Spinocerebellar ataxia type 7 (SCA7), which causes retinal cone-rod degeneration and eventual blindness, can be traced to the expansion of a CAG trinucloetide repeat-from 10 to as many as 250 triplets-in the SCA7 gene. These mutations result in vastly extended polyglutamine (polyQ) tracts in the protein ataxin-7, though how this impacts retinal cells is poorly understood.

A group led by Al LaSpada, University of Washington, Seattle, reports in the September 27 Neuron that transcriptional interference may underlie SCA7. The authors found that ataxin-7 interacts with the cone-rod homeobox protein (CRX), a known retinal transcription factor. The two proteins activate transcription when used as "bait" and "prey" in a yeast two-hybrid assay, and they co-immunoprecipitate in vitro. In mammalian cell culture they co-localize to the nucleus, and a mutated ataxin-7 containing a 92Q tract represses CRX activation of the rhodopsin promoter. Transgenic mice harboring the mutated gene exhibit progressive retinal degeneration, manifested by thinning of the outer nuclear layer, and an increase in nuclear inclusions and apoptotic cells.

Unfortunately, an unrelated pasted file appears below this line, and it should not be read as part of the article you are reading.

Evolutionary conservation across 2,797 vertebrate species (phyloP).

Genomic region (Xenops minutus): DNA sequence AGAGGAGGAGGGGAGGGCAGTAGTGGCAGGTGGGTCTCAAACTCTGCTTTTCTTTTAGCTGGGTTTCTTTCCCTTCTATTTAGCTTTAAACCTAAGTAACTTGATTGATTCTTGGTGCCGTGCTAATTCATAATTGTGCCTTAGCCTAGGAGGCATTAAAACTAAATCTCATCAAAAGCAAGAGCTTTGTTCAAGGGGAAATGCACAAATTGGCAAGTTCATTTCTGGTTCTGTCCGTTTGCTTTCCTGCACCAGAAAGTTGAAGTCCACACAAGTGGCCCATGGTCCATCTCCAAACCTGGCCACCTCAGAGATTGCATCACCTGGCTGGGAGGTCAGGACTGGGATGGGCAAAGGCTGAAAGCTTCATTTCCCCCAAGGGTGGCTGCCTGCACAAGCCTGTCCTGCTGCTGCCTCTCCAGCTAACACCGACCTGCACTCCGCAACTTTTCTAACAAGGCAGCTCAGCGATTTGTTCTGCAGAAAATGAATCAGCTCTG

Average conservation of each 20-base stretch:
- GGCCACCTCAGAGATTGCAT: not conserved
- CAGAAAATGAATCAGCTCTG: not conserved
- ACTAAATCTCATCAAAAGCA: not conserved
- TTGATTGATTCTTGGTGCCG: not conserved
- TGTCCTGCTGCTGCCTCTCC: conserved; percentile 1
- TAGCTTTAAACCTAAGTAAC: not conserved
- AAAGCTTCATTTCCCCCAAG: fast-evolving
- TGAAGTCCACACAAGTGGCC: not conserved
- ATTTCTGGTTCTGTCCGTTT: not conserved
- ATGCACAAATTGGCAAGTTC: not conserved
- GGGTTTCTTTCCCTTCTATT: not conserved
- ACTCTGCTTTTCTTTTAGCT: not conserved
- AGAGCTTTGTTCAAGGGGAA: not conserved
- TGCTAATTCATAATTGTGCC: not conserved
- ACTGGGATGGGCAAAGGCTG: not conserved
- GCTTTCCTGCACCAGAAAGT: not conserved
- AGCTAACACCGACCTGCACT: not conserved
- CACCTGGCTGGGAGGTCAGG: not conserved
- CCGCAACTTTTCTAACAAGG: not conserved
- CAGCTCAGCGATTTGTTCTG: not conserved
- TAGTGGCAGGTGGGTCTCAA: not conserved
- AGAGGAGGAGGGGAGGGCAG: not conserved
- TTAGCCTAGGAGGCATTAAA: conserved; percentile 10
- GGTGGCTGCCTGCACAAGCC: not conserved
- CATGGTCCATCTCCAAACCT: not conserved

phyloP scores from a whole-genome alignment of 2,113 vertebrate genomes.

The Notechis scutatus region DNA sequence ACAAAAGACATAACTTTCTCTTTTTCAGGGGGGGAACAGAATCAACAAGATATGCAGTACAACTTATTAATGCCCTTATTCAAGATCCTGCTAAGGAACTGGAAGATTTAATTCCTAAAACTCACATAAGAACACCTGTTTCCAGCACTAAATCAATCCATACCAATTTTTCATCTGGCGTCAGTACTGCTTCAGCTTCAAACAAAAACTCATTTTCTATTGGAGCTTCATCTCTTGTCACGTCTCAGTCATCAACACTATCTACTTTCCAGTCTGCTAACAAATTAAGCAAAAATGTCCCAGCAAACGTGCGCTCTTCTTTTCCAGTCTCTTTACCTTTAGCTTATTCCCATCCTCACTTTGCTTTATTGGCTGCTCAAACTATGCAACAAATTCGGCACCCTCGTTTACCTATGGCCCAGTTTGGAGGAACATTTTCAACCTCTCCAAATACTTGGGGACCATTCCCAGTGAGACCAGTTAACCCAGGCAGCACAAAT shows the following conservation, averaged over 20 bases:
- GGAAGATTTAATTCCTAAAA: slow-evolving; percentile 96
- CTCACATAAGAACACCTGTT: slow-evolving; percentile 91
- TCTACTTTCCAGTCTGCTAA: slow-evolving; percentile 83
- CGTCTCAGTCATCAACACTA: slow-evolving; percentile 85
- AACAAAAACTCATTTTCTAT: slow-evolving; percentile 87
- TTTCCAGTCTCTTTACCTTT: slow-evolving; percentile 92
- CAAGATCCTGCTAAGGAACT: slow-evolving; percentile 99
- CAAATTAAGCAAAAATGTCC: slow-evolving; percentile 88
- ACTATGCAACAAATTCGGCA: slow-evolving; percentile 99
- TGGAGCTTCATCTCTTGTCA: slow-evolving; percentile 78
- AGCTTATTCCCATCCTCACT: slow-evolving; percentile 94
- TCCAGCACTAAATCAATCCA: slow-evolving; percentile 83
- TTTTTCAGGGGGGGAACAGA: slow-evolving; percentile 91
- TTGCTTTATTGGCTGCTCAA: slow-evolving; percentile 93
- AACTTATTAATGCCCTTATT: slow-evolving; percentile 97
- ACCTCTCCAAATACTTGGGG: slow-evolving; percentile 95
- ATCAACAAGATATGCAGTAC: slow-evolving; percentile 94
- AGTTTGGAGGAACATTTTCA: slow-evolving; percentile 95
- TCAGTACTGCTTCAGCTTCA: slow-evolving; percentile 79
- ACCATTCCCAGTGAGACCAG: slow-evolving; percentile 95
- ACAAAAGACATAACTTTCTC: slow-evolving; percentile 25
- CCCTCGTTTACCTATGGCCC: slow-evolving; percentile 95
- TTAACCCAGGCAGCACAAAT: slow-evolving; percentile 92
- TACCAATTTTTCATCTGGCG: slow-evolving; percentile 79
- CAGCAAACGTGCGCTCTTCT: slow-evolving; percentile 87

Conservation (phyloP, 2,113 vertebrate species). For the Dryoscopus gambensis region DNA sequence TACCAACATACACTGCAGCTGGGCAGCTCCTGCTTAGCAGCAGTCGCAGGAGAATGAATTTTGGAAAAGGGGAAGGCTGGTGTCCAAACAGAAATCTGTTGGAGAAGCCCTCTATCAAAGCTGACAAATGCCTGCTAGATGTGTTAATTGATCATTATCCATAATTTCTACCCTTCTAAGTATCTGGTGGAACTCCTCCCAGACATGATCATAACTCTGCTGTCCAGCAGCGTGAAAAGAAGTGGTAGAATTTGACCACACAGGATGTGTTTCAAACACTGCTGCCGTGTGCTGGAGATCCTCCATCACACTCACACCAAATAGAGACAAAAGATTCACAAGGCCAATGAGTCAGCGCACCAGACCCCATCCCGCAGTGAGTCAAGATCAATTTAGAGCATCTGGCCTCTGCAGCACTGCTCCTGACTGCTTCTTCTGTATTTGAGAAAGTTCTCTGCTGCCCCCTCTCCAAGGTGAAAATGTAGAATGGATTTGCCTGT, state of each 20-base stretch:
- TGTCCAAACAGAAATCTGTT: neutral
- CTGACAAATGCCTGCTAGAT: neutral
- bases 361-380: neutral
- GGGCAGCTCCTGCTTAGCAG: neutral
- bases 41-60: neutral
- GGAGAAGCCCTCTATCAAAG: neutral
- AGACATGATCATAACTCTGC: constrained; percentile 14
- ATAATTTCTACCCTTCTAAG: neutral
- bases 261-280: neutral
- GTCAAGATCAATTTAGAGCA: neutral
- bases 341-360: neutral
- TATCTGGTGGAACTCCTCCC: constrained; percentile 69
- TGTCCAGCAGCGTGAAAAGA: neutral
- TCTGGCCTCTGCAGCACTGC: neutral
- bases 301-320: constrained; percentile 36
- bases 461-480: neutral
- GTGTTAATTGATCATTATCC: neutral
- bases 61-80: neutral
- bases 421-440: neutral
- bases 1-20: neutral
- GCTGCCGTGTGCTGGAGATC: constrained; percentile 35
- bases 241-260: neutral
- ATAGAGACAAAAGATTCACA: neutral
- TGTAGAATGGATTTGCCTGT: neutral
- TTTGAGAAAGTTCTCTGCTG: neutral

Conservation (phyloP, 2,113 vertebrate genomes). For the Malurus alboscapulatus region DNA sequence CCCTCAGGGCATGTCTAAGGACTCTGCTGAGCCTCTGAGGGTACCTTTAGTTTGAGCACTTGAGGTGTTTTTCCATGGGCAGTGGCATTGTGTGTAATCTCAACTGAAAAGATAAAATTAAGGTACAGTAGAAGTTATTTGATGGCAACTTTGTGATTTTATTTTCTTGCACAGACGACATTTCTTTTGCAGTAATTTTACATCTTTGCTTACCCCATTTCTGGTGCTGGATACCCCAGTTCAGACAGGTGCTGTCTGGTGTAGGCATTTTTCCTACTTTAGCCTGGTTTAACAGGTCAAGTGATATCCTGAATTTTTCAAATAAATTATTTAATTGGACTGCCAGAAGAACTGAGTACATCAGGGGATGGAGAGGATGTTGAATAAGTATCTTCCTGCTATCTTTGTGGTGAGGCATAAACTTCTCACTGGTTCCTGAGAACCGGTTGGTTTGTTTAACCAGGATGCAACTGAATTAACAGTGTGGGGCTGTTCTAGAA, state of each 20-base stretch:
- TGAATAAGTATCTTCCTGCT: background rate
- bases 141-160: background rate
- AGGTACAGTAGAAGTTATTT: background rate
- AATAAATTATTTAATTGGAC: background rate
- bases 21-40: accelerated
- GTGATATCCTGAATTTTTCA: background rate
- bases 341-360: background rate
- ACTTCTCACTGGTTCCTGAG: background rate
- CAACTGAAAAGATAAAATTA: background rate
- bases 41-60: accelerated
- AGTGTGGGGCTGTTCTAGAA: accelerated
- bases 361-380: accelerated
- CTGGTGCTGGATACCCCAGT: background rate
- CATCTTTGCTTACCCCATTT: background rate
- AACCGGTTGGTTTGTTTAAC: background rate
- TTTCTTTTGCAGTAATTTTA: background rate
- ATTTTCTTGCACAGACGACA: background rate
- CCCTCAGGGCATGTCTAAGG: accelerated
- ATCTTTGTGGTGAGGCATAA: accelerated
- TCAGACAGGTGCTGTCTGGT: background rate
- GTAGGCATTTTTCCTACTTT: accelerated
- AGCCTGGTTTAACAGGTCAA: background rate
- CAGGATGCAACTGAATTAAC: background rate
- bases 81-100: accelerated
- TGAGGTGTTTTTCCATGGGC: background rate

Though at least nine polyglutamine neurodegenerative diseases are known, including Huntington's disease, their molecular bases are not well established. However, Harry Orr of the University of Minnesota points out in an accompanying preview that the nucleus is emerging as a common location for interaction of polyQ proteins, suggesting that regulation of transcription may be a common underlying theme.—Tom Fagan

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Primary Papers

  1. . Polyglutamine-expanded ataxin-7 antagonizes CRX function and induces cone-rod dystrophy in a mouse model of SCA7. Neuron. 2001 Sep 27;31(6):913-27. PubMed.
  2. . Qs in the nucleus. Neuron. 2001 Sep 27;31(6):875-6. PubMed.